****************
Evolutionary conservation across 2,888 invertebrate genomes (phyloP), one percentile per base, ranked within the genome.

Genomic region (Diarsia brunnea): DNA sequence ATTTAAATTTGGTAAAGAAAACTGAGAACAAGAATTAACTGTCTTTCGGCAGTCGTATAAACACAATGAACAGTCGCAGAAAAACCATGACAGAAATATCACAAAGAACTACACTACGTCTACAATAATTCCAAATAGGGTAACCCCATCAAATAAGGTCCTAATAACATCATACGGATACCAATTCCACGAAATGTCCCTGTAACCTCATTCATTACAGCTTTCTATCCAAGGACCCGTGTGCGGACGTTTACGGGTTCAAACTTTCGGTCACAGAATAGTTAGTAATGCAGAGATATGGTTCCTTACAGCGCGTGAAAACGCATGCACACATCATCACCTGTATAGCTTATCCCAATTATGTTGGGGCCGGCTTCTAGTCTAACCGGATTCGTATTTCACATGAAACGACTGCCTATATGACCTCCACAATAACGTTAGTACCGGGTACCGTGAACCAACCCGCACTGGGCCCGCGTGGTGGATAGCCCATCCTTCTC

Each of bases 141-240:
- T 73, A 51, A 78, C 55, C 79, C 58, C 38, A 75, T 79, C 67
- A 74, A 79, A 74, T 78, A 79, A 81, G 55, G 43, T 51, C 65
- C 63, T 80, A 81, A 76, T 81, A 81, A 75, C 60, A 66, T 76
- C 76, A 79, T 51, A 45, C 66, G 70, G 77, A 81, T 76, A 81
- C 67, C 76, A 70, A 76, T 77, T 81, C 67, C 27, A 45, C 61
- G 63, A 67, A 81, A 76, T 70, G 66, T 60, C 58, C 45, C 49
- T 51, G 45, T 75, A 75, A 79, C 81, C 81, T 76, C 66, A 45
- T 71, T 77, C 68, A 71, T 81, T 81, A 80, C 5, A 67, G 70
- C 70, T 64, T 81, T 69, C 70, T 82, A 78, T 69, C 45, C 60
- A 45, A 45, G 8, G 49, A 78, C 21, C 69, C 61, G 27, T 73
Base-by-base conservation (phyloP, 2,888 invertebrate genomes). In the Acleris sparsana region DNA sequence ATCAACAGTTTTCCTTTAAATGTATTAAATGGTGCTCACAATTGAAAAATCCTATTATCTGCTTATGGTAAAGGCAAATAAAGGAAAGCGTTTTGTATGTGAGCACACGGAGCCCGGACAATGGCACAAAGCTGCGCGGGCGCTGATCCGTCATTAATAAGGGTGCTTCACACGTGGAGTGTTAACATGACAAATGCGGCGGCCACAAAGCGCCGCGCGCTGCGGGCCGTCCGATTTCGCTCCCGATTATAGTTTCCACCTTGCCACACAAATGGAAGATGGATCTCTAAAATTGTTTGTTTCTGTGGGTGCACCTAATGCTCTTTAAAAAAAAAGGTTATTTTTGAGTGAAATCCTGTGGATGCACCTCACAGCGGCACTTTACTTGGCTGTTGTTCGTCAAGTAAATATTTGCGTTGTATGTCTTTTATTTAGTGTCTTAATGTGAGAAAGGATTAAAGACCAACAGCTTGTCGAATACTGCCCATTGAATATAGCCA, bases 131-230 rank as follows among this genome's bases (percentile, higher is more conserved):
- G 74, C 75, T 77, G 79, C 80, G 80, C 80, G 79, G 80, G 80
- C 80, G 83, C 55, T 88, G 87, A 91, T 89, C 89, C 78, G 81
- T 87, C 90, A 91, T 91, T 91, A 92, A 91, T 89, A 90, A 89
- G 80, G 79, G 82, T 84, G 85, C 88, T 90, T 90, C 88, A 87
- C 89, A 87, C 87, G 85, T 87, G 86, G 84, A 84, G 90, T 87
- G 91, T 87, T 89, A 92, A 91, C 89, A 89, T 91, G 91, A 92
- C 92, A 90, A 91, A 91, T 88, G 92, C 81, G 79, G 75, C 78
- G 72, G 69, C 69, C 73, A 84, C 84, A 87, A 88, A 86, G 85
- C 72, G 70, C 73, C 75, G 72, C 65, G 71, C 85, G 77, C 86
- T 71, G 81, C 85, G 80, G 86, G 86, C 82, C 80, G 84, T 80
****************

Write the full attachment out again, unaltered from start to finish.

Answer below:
Evolutionary conservation across 2,888 invertebrate genomes (phyloP), one percentile per base, ranked within the genome.

Genomic region (Diarsia brunnea): DNA sequence ATTTAAATTTGGTAAAGAAAACTGAGAACAAGAATTAACTGTCTTTCGGCAGTCGTATAAACACAATGAACAGTCGCAGAAAAACCATGACAGAAATATCACAAAGAACTACACTACGTCTACAATAATTCCAAATAGGGTAACCCCATCAAATAAGGTCCTAATAACATCATACGGATACCAATTCCACGAAATGTCCCTGTAACCTCATTCATTACAGCTTTCTATCCAAGGACCCGTGTGCGGACGTTTACGGGTTCAAACTTTCGGTCACAGAATAGTTAGTAATGCAGAGATATGGTTCCTTACAGCGCGTGAAAACGCATGCACACATCATCACCTGTATAGCTTATCCCAATTATGTTGGGGCCGGCTTCTAGTCTAACCGGATTCGTATTTCACATGAAACGACTGCCTATATGACCTCCACAATAACGTTAGTACCGGGTACCGTGAACCAACCCGCACTGGGCCCGCGTGGTGGATAGCCCATCCTTCTC

Each of bases 141-240:
- T 73, A 51, A 78, C 55, C 79, C 58, C 38, A 75, T 79, C 67
- A 74, A 79, A 74, T 78, A 79, A 81, G 55, G 43, T 51, C 65
- C 63, T 80, A 81, A 76, T 81, A 81, A 75, C 60, A 66, T 76
- C 76, A 79, T 51, A 45, C 66, G 70, G 77, A 81, T 76, A 81
- C 67, C 76, A 70, A 76, T 77, T 81, C 67, C 27, A 45, C 61
- G 63, A 67, A 81, A 76, T 70, G 66, T 60, C 58, C 45, C 49
- T 51, G 45, T 75, A 75, A 79, C 81, C 81, T 76, C 66, A 45
- T 71, T 77, C 68, A 71, T 81, T 81, A 80, C 5, A 67, G 70
- C 70, T 64, T 81, T 69, C 70, T 82, A 78, T 69, C 45, C 60
- A 45, A 45, G 8, G 49, A 78, C 21, C 69, C 61, G 27, T 73
Base-by-base conservation (phyloP, 2,888 invertebrate genomes). In the Acleris sparsana region DNA sequence ATCAACAGTTTTCCTTTAAATGTATTAAATGGTGCTCACAATTGAAAAATCCTATTATCTGCTTATGGTAAAGGCAAATAAAGGAAAGCGTTTTGTATGTGAGCACACGGAGCCCGGACAATGGCACAAAGCTGCGCGGGCGCTGATCCGTCATTAATAAGGGTGCTTCACACGTGGAGTGTTAACATGACAAATGCGGCGGCCACAAAGCGCCGCGCGCTGCGGGCCGTCCGATTTCGCTCCCGATTATAGTTTCCACCTTGCCACACAAATGGAAGATGGATCTCTAAAATTGTTTGTTTCTGTGGGTGCACCTAATGCTCTTTAAAAAAAAAGGTTATTTTTGAGTGAAATCCTGTGGATGCACCTCACAGCGGCACTTTACTTGGCTGTTGTTCGTCAAGTAAATATTTGCGTTGTATGTCTTTTATTTAGTGTCTTAATGTGAGAAAGGATTAAAGACCAACAGCTTGTCGAATACTGCCCATTGAATATAGCCA, bases 131-230 rank as follows among this genome's bases (percentile, higher is more conserved):
- G 74, C 75, T 77, G 79, C 80, G 80, C 80, G 79, G 80, G 80
- C 80, G 83, C 55, T 88, G 87, A 91, T 89, C 89, C 78, G 81
- T 87, C 90, A 91, T 91, T 91, A 92, A 91, T 89, A 90, A 89
- G 80, G 79, G 82, T 84, G 85, C 88, T 90, T 90, C 88, A 87
- C 89, A 87, C 87, G 85, T 87, G 86, G 84, A 84, G 90, T 87
- G 91, T 87, T 89, A 92, A 91, C 89, A 89, T 91, G 91, A 92
- C 92, A 90, A 91, A 91, T 88, G 92, C 81, G 79, G 75, C 78
- G 72, G 69, C 69, C 73, A 84, C 84, A 87, A 88, A 86, G 85
- C 72, G 70, C 73, C 75, G 72, C 65, G 71, C 85, G 77, C 86
- T 71, G 81, C 85, G 80, G 86, G 86, C 82, C 80, G 84, T 80